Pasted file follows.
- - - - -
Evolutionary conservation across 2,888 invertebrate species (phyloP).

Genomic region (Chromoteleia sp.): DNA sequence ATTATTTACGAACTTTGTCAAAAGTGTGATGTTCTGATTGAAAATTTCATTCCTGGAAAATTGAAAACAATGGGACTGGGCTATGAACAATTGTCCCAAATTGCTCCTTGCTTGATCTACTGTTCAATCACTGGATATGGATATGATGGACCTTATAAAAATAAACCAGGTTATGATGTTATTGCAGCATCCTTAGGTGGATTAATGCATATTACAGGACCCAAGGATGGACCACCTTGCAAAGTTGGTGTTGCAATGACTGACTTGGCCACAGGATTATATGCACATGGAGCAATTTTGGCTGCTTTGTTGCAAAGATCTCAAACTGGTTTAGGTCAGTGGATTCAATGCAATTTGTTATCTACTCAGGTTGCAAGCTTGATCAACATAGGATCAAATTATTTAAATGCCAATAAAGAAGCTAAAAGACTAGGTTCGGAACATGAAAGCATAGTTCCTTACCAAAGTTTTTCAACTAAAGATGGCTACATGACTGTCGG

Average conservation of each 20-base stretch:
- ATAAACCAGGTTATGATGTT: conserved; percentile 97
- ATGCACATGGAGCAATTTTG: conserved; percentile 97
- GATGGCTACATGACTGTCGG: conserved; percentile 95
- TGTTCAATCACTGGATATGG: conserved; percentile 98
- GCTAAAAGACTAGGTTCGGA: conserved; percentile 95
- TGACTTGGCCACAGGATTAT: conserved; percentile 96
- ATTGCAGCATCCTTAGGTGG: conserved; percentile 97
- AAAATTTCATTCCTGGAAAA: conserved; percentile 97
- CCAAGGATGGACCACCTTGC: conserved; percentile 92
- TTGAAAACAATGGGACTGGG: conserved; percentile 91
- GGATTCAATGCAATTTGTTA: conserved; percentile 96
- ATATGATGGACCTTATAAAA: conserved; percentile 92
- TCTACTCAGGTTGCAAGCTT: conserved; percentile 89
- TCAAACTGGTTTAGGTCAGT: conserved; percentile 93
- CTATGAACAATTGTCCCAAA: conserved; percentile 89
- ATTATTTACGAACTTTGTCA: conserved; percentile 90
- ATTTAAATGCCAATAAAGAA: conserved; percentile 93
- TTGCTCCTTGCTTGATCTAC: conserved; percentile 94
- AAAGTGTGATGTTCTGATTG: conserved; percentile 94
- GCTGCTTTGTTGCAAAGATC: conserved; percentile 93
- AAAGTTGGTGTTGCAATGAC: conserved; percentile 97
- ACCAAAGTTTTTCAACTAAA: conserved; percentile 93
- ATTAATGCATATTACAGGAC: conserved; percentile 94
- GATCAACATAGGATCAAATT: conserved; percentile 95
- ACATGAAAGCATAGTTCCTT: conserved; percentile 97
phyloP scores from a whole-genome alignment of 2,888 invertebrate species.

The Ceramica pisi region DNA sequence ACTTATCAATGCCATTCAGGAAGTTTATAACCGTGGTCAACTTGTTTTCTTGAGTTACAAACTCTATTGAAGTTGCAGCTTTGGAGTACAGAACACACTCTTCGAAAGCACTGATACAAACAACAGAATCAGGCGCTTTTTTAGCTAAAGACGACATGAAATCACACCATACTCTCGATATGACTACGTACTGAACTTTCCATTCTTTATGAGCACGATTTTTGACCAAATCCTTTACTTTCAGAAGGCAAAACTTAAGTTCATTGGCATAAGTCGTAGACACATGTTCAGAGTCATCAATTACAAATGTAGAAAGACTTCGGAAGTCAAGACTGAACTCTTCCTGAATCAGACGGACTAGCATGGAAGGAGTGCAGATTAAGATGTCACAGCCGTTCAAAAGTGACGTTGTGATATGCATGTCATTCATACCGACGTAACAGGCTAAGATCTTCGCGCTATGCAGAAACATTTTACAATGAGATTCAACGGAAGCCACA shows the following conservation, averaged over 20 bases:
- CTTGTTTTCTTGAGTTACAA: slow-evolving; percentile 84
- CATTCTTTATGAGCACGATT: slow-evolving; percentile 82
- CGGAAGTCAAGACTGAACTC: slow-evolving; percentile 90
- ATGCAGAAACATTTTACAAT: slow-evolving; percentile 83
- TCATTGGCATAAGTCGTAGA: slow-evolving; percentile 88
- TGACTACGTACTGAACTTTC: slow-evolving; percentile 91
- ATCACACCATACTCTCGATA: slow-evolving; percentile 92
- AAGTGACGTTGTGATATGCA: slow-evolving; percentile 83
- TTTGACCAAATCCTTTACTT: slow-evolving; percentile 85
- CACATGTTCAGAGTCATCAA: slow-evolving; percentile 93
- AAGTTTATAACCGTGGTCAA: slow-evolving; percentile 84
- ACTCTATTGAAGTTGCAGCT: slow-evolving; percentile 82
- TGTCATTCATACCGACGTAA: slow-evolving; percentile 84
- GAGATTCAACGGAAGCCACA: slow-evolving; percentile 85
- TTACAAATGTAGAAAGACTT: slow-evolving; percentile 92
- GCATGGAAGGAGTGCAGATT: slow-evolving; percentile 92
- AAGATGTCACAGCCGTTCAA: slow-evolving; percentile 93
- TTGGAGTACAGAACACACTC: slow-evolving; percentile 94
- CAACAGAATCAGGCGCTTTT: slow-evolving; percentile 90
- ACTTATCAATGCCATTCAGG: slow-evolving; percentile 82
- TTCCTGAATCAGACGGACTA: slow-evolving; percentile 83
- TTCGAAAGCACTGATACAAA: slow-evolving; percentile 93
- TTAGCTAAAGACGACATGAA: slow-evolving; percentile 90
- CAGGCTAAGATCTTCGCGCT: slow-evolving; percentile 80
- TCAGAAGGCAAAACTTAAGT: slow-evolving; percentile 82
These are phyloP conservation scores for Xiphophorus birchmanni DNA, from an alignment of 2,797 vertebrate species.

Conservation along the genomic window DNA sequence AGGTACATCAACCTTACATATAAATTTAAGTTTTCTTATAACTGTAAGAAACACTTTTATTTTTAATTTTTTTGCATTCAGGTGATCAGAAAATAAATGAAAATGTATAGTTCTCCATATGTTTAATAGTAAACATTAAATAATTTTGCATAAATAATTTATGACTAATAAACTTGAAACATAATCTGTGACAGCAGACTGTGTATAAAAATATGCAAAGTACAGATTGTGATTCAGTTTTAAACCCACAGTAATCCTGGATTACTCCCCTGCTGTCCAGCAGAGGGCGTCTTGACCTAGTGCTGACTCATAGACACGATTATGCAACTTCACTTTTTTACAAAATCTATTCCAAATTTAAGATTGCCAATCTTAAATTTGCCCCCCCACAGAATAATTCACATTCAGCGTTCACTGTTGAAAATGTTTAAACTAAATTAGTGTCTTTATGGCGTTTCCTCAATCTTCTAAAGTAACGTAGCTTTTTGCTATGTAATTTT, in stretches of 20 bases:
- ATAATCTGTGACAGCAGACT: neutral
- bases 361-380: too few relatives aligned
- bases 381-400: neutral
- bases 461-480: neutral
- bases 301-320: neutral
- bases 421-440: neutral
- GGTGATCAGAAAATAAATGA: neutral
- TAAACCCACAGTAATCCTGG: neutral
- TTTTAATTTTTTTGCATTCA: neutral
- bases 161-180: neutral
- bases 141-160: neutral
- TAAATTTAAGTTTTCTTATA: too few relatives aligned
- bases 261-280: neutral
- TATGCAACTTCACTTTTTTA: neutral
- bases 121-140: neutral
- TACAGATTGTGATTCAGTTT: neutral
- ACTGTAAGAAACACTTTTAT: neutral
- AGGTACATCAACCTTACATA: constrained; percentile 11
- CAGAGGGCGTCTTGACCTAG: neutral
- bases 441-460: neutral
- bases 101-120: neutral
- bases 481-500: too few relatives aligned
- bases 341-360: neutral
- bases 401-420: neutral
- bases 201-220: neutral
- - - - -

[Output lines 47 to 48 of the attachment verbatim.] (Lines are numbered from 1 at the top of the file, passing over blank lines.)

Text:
- AAGATGTCACAGCCGTTCAA: slow-evolving; percentile 93
- TTGGAGTACAGAACACACTC: slow-evolving; percentile 94